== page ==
What are we waiting for?
There are a few kinks to work out in the field of oncolytic virotherapy before the procedure gains mainstream acceptance.
Here are a few key hurdles:
- The explosion of engineered viruses created by pharmaceutical and biotech companies have presented scientists with more options than they have time or money to test. Furthermore, modifications come so fast, a state of the art engineered virus can quickly become obsolete.
- Treatment toxicities are always possible when using a virus to treat a disease. Healthy cells risk infection as even meticulously engineered viruses have the ability to mutate.
- Finding the right balance of immune suppression and aggression is difficult. The immune system must be weak enough to allow the virus to get to the host, yet also strong enough to combat the infected tumor once the virus has reached it.
A one-shot cure for cancer? Who wouldn’t love that? While it seems like a fairy tale, recent successes are creating buzz that we may be getting closer. Even if one shot doesn’t do it, many believe oncolytic virotherapy can be used synergistically with other cancer therapies to induce tumor remission.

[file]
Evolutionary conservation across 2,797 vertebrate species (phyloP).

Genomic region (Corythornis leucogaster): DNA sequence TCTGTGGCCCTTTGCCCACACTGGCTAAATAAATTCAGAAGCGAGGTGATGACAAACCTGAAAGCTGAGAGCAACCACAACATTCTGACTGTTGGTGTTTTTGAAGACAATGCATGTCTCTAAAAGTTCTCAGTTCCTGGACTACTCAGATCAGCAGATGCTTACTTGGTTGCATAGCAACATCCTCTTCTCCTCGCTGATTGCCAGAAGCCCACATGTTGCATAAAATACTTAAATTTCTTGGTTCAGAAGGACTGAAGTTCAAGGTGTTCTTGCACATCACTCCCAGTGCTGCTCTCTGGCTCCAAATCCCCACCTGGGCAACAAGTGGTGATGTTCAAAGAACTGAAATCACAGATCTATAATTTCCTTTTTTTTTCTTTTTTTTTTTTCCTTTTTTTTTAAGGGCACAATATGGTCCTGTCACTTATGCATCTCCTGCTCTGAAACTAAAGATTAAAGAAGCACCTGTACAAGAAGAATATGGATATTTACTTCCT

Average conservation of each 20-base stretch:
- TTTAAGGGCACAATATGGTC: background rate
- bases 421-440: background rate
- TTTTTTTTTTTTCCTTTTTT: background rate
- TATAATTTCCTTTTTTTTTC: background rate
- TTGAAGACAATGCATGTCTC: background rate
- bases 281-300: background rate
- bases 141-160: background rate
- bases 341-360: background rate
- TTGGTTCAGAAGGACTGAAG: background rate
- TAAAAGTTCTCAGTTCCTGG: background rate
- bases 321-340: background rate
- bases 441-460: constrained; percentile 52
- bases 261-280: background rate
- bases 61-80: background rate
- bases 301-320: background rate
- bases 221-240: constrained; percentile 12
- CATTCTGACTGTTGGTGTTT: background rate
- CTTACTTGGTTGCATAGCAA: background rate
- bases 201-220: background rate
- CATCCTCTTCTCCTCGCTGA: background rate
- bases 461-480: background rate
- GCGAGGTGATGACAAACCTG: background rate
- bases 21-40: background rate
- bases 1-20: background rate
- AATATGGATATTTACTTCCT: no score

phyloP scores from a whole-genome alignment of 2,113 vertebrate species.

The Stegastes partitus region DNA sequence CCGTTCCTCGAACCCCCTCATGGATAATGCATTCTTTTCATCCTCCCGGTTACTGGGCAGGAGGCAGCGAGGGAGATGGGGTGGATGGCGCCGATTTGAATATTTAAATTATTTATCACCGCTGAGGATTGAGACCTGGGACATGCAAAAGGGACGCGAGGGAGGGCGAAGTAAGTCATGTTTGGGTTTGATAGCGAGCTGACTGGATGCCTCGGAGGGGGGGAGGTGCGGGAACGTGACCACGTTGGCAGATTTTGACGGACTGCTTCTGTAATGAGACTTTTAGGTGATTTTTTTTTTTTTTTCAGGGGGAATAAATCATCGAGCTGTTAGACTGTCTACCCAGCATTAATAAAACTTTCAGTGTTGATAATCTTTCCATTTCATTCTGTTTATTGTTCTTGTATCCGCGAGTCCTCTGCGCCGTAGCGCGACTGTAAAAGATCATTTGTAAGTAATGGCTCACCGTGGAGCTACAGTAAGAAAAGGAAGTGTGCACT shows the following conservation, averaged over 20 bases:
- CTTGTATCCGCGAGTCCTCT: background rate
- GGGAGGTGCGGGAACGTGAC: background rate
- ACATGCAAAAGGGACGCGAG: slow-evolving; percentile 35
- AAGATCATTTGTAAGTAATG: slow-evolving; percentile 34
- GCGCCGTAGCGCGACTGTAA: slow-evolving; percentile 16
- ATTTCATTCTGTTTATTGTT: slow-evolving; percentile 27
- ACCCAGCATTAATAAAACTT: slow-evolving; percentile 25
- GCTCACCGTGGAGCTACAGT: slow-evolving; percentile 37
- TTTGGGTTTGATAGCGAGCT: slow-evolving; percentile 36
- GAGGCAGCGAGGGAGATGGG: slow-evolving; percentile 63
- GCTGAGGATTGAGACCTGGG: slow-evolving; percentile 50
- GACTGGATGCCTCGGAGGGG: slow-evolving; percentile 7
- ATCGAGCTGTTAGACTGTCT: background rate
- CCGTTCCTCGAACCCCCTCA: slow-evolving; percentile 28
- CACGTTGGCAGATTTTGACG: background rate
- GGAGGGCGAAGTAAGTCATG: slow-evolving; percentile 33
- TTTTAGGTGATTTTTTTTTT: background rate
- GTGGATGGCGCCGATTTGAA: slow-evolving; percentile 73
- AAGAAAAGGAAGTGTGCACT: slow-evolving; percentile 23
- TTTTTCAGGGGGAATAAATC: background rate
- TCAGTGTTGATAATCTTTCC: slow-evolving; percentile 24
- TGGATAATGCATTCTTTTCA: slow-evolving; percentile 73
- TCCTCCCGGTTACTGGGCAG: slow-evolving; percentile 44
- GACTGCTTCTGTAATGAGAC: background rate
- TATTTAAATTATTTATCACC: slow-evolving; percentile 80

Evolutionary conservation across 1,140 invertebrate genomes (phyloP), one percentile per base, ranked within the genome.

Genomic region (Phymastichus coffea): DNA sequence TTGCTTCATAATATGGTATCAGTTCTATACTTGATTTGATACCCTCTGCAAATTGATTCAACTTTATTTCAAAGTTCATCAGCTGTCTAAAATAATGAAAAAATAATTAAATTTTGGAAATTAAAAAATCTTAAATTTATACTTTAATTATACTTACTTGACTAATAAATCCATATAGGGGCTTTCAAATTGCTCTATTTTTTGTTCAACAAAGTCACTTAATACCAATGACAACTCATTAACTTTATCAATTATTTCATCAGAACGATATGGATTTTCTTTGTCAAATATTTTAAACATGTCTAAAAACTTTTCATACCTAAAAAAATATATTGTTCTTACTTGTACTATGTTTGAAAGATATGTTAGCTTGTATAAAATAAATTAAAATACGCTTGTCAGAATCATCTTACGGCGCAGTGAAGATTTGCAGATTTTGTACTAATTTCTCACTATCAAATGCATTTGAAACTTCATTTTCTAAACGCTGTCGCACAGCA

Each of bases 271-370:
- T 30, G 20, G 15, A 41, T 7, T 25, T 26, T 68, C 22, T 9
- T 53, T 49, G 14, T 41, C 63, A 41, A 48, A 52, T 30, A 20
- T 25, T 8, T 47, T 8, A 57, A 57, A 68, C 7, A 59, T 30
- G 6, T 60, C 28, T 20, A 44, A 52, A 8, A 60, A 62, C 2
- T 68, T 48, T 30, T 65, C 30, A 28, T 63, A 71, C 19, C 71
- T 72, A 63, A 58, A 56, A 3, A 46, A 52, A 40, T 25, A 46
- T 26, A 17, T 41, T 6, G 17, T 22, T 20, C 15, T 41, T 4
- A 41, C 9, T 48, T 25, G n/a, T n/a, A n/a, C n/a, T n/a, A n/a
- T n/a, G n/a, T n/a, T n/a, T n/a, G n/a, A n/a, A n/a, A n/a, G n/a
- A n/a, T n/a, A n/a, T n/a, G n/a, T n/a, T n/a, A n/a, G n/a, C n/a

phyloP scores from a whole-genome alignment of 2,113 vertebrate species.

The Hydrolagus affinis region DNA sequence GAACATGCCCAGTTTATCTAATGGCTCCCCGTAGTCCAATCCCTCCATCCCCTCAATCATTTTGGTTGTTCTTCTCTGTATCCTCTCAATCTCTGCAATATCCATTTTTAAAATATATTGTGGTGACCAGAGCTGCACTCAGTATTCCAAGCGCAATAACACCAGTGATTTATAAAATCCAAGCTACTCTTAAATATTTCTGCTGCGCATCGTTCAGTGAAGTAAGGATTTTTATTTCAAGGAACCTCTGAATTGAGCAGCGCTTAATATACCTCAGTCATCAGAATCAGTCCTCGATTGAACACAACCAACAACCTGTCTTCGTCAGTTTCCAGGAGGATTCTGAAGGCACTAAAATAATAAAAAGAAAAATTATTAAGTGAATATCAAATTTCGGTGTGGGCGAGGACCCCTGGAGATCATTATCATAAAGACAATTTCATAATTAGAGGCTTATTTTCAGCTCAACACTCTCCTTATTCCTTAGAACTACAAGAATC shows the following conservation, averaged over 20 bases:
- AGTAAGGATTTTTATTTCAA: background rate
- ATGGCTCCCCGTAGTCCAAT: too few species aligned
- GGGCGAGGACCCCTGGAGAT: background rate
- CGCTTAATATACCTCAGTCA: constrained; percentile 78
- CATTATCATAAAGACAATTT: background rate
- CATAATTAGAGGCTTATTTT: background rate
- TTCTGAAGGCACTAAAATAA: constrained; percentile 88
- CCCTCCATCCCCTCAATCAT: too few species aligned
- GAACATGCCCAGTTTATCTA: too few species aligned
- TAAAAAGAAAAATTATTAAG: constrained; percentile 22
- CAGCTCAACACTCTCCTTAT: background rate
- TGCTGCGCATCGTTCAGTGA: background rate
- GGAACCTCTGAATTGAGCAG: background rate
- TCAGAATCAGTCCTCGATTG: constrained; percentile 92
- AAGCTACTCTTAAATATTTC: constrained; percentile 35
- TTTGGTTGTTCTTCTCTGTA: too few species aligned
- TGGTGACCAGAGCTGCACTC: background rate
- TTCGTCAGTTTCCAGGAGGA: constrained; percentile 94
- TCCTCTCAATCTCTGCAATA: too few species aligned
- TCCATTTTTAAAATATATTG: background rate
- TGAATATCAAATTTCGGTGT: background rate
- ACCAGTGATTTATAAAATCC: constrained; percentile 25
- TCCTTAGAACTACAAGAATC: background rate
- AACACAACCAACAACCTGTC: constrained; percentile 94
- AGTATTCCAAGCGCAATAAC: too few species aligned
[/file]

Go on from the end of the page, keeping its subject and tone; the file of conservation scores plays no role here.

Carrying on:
Hope is the most important part of our War on Cancer. Hope drives us to continue fighting in the face of a daunting adversary. Is there reason to hope viruses may be used to treat cancer? Absolutely. Is further research and testing needed? Again, absolutely. The field of oncolytic virotherapy has made incredible progress since the first whispers began over 100 years ago. Surely the next century will bring more advancements than we can possibly imagine today.